Baylor named in 15th Jane Doe lawsuit over handling of rape complaint

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WACO, Texas (KWTX) Baylor University has been named in a 15th Jane Doe lawsuit filed on behalf of a former student who accuses the school of downplaying her report of a sexual assault and leaving her to fend for herself.

(Baylor University photo/file)

"She was sexually assaulted by a fellow student,” said Waco attorney Jim Dunnam, who filed the suit earlier this week in U.S. District Court.

“She went to various departments at Baylor University, she even went to even President Starr. She went to the Title IX office, she went to student affairs, she went to the chaplain. She was either ignored or she was promised things that Baylor didn't live up to,” he said.

Baylor declined to comment specifically on the suit Friday, but said in a statement “Our hearts go out to any student who has experienced sexual assault. Any such incident involving members of our campus community is reprehensible and inexcusable.”

The suit alleges that Doe, who enrolled in Baylor in August 2014, was sexually assaulted by a male student in February 2016 at an off-campus apartment complex where both she and her alleged assailant, who is not an athlete, lived.

She was taken to a local hospital where a sexual assault evidentiary exam was performed and where police took a report, the suit says.

Three Baylor professors visited her on the morning she was released and one of them notified the university’s Title IX Office, the suit says.

The next day, Doe reported the rape to Baylor police and within days her parents also contacted campus police and a Baylor chaplain to report the rape and request assistance for their daughter, the suit says.

Doe’s father also notified then Baylor Chancellor and President Ken Starr, the suit says.

She was referred to Vice President for Student Life Martha Lou Scott to discuss accommodations regarding her classes, but was told “that there wasn’t anything that office could do for her.”

Title IX officials told her that they couldn’t help with relocation because she lived off campus, “but referred her to a chaplain that assists students in crisis and could assist with housing,” the suit says.

“Jane Doe 15 attempted multiple times to get help from chaplain's office but was left to figure it out on her own,” the suit says.

“The initial concern and plans of action to assist Jane Doe 15 quickly dissolved and by (the) fall of 2016 Jane Doe 15 was left to navigate accommodations, protective orders and housing on her own,” the suit says.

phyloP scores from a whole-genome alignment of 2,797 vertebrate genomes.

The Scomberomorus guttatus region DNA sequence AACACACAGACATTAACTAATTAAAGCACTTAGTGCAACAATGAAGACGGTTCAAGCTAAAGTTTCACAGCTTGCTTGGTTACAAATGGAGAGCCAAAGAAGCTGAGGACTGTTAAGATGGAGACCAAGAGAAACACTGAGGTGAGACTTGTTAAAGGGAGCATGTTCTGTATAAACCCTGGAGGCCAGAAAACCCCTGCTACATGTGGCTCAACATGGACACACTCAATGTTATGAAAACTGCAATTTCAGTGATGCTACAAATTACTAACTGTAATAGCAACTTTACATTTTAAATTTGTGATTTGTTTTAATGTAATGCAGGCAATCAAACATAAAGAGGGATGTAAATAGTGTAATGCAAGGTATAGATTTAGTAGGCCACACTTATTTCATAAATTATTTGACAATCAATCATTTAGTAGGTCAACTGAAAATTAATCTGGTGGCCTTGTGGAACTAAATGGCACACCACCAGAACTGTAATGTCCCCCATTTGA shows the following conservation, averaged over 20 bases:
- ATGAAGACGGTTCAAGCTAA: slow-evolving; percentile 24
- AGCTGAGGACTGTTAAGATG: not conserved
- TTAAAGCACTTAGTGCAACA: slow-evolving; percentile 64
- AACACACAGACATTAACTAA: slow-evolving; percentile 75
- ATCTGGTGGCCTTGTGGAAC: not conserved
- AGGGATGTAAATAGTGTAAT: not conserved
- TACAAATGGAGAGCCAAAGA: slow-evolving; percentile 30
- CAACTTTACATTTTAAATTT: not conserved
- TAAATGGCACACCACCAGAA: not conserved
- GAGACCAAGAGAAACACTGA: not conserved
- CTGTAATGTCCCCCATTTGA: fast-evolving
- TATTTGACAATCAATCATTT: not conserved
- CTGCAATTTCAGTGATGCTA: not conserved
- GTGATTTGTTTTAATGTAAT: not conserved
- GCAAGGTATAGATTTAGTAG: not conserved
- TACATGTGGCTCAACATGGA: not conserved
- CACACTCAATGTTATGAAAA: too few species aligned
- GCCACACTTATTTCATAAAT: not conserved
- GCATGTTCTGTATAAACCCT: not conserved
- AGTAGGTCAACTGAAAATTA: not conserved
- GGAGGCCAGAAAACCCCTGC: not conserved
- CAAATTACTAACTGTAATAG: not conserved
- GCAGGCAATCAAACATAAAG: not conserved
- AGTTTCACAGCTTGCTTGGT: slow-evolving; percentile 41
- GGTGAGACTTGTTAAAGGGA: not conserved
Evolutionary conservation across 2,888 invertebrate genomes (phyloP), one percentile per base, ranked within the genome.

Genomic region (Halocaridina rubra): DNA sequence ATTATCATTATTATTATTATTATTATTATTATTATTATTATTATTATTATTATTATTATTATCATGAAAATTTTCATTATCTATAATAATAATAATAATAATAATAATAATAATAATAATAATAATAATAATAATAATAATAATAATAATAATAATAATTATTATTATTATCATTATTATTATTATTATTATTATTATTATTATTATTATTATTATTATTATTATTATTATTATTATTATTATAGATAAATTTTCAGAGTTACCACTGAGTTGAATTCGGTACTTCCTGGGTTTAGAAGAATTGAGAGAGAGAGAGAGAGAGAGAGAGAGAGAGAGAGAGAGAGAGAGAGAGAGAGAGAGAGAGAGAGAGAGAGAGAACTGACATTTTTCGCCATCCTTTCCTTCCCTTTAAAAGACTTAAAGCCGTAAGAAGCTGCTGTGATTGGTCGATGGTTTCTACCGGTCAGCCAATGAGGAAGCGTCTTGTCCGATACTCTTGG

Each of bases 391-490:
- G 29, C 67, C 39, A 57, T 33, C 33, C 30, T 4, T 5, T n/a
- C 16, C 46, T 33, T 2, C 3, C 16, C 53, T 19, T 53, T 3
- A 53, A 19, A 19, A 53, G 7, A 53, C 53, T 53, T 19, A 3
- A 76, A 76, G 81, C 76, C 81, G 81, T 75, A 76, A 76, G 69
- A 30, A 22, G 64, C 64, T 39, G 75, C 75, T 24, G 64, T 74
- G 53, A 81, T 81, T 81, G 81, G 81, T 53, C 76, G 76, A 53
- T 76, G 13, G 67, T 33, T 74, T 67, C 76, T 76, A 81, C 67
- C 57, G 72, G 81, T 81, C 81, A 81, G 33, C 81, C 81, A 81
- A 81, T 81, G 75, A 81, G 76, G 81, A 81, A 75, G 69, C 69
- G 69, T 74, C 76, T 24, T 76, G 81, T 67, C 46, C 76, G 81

Although she was told her alleged assailant would be arrested if he returned to campus, he did return and was not arrested, the suit alleges.

The alleged rape occurred about three months before the findings of a nine-month investigation by the Philadelphia-based Pepper Hamilton law firm were presented to Baylor regents.

On May 26, 2016 regents released a 13-page findings of fact statement and a list of 105 recommendations from the law firm, and announced the firing of head football coach Art Briles, the reassignment of Chancellor and President Ken Starr, and the suspension of athletic director Ian McCaw.

Four days later, on May 30, McCaw resigned saying he needed to step down in order to help the university heal and move forward.

McCaw is now the athletic director at Liberty University in Lynchburg. Va.

Starr resigned from his position as chancellor on June 1.

He severed all ties with the university in August 2016.

In April 2017, the university announced that Dr. Linda A. Livingstone would become the school’s 15th president, and the first woman to serve as the university’s president in Baylor's 172-year history.

The next month, a year after the scathing report was issued, regents announced "structural completion" of the 105 recommendations included in the law firm’s report.

Then in August 2017, Livingstone announced that Dr. Reagan Ramsower, who was at the center of the controversy over the school’s handling of Title IX sexual assault complaints was stepping down as the school’s senior vice president and chief operating officer, university

He will transition out of the position at the end of the school’s current fiscal year on May 31, 2018, the letter said.

“Baylor University has taken unprecedented actions and implemented infrastructure, policies and procedures in response to the issue of past and alleged sexual assaults involving our campus community,” the university said in its statement Friday.

“Our unwavering commitment is to our students – to continue to educate, train and respond appropriately to interpersonal violence and work continuously to ensure a safe, supportive and healthy campus for all students."

Dunnam, however, said Friday he doesn’t think the school’s culture has changed enough.

“At the end of the day there's not been transparency and the people, the individuals that were responsible for how these young women were treated have not been held accountable and remain at Baylor University,” he said.